Hornets, and toodle-oo for now

About three weeks ago, I was in the garden and I saw a largeish brown and yellow insect fly past which I thought looked like the right general size, shape and colours for a hornet… but I thought that couldn’t possibly be right, and it must be some kind of hornet mimic — a large hoverfly species, or (more excitingly) a hornet moth or one of the bee hawkmoths. But I almost immediately lost track of it.

And then, ten days ago I was in the local park, standing on the little walkway over the lake looking for dragonflies, and again I saw an insect-that-looked-surprisingly-hornety, and again it didn’t wait around for to get a good look at it. So you can imagine how pleased I was a hundred yards later when I came upon this sign:

I should probably explain at this point, for all you norteamericanos, that I don’t mean something like your bald-faced hornet, which looks like an attractive little beasty but still a fairly typical wasp. No, I mean the one-and-only original, authentic, European hornet. Vespa Crabro. They say: seven stings to kill a horse, three to kill a man and two to kill a child.

This catchy little bit of folk-wisdom turns out to be rubbish, as a lot of folk wisdom does; apparently it’s only a bit more painful than any other wasp sting. But it captures something of the mystique around the hornet. It is, in the end, just a wasp, but it’s a very large wasp; it’s about twice the length of other British social wasp species, a great big bulky brown and yellow thing.

The reason I was so surprised to see them in south London was that I was under the impression that they were uncommon to rare in this country, and certainly unlikely to turn up in suburbia. But increasingly as you get older you find yourself wrong about things not because you learnt them wrong in the first place, or because you misremember them, but because the facts changed when you weren’t paying attention. And apparently hornets, which in the 60s were largely confined to the New Forest, have been spreading gradually for some time and particularly rapidly in the past ten years.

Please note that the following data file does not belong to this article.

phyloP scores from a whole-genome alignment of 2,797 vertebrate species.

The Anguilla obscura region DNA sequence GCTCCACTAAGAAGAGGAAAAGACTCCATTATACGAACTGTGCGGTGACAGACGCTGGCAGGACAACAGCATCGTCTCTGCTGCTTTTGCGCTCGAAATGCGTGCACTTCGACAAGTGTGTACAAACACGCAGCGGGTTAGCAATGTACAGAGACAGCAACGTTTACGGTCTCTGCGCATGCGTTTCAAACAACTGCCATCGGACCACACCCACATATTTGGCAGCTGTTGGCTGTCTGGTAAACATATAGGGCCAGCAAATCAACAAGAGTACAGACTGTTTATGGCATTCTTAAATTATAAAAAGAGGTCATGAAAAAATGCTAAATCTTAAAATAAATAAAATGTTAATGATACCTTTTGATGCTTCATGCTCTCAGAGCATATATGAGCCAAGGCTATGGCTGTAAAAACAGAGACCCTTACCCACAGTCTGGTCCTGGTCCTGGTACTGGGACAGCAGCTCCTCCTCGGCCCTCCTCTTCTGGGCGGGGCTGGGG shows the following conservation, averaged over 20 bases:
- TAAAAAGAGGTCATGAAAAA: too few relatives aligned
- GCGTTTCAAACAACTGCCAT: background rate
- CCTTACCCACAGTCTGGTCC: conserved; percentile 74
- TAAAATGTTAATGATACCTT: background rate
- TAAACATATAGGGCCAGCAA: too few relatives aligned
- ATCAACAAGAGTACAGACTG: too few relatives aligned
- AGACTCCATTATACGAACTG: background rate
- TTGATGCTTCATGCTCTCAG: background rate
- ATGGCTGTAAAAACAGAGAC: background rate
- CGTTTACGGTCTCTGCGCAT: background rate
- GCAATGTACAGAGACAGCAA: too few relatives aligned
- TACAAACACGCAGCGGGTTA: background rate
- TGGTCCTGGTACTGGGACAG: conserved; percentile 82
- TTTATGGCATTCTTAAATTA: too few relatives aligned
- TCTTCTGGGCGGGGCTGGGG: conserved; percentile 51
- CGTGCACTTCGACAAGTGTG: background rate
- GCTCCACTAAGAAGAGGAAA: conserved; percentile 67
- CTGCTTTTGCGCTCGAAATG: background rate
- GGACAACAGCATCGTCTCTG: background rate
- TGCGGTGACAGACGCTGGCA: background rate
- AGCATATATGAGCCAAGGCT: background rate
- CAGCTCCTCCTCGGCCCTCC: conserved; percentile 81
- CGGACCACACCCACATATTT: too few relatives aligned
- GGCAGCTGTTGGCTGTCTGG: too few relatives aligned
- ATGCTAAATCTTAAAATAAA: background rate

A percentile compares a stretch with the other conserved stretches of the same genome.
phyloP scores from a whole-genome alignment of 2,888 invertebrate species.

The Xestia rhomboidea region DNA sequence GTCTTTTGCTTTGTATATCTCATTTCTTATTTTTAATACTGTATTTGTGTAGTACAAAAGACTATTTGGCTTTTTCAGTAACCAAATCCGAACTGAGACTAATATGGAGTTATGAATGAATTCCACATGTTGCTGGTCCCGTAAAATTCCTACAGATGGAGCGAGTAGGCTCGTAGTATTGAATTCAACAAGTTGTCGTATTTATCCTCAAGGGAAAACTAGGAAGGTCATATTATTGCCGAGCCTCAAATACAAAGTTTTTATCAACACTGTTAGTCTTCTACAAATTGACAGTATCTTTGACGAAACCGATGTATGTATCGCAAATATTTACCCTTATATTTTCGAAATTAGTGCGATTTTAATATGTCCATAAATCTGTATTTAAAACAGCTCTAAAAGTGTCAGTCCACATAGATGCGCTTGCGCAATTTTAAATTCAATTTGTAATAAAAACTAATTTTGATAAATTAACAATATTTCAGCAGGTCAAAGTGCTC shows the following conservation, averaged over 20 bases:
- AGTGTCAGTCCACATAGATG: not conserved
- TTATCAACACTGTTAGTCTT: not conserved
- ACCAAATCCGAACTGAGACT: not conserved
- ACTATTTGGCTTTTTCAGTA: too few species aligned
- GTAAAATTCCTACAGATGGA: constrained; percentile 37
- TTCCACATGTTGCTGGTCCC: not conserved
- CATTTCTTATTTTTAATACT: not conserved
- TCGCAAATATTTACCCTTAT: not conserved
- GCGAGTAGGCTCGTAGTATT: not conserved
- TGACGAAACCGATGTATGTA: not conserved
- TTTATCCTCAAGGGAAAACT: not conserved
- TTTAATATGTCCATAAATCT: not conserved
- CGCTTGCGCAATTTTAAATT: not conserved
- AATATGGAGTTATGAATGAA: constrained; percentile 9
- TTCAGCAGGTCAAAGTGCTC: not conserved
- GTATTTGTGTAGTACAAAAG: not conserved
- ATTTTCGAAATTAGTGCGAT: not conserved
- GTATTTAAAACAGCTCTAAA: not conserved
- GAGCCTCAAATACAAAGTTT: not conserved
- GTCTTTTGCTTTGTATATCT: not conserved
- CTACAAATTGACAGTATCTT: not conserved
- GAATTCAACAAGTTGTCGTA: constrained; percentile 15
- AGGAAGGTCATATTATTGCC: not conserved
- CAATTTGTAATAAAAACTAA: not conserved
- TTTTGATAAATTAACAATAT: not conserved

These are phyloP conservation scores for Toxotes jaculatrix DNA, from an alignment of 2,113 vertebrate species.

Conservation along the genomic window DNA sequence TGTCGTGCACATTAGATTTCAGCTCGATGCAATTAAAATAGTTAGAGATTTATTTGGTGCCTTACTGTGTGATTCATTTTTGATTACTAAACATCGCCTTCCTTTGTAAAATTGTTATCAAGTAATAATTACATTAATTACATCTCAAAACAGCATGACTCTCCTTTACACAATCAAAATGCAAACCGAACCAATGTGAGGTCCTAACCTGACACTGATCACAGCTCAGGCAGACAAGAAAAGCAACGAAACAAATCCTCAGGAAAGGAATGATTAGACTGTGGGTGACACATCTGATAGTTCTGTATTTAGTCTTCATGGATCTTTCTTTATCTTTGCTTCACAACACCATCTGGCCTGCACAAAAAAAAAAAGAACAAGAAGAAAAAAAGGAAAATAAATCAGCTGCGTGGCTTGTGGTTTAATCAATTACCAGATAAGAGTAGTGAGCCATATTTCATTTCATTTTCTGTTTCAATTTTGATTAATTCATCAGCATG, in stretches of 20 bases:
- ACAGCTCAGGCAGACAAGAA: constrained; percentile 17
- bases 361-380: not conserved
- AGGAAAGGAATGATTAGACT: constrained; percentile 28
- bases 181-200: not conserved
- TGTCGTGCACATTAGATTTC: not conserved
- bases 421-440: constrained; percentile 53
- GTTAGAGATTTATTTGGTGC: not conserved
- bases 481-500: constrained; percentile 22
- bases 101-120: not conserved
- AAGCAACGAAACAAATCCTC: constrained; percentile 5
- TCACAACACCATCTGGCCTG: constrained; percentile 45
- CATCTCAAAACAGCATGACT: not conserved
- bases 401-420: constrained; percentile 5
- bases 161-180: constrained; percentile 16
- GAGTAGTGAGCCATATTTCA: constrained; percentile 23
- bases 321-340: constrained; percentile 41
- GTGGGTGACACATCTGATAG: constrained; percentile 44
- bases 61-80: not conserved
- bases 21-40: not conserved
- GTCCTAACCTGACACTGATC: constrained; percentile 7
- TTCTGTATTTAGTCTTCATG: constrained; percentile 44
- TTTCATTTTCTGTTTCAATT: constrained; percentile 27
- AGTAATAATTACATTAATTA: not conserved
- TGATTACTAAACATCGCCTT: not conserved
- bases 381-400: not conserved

Who knows, maybe it’s global warming; but even if they are a portent of doom, they’re still a great insect and a very pleasing addition to my garden list.

And, fyi, I’m going to France tomorrow. Just for a week. So I probably won’t be posting, although I suppose if the place we’re staying has wifi I might blog from my phone.

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Hot wasp

I saw one of these parasitic wasps in the garden…

… which turns out to be Gasteruption jaculator. Nice, innit?

Because it was long and thin with a light tip to the ovipositor, it looked sort of like a small, delicate blue-tailed damselfly when it was flying around the flowerbeds.

» the photo is © nutmeg66 and used under a CC nc-nd-sa licence.

Napowrimo #28: bees and wasps

Honey, of course, is made by bees
but some may not have heard
about the hives of Cornish wasps
that make the lemon curd.

~~~

a bit late, but at least I’m back to only one behind schedule.

More vespal entertainment

Sherry mentioned my wasp nest on her blog and via the comments was revealed this hand-made hornet’s nest by papermaker Gin Petty. You can read her full account of making it here.

And browsing around Flickr I found these pictures by Andrew Dill of a wasp nest built on a window:

Here’s something I learned today. ‘Hymenoptera’ (i.e. bees, wasps and ants) are not called that because of all those virgin workers, as I’d always vaguely assumed. Rather it’s

from Greek humenopteros ‘membrane-winged,’ from humēn ‘membrane’ + pteron ‘wing.’

Which perhaps I should have realised, since Hymen wasn’t god of virginity but marriage.

And here’s a good word: haplo-diploid.

Wasp nest super close-up

We finally had enough sun to make photography a bit easier. Here’s another wasp nest close-up. It’s striking how different the colours look on a sunnier day.

Wasp nest

The plumbers found an old wasp nest in the attic. Wimbledon has had its usual effect on the weather, so the light isn’t great for photograpy, but during a break in the rain I tried taking a few pictures. The whole thing’s about 2 foot across. Here’s a close-up: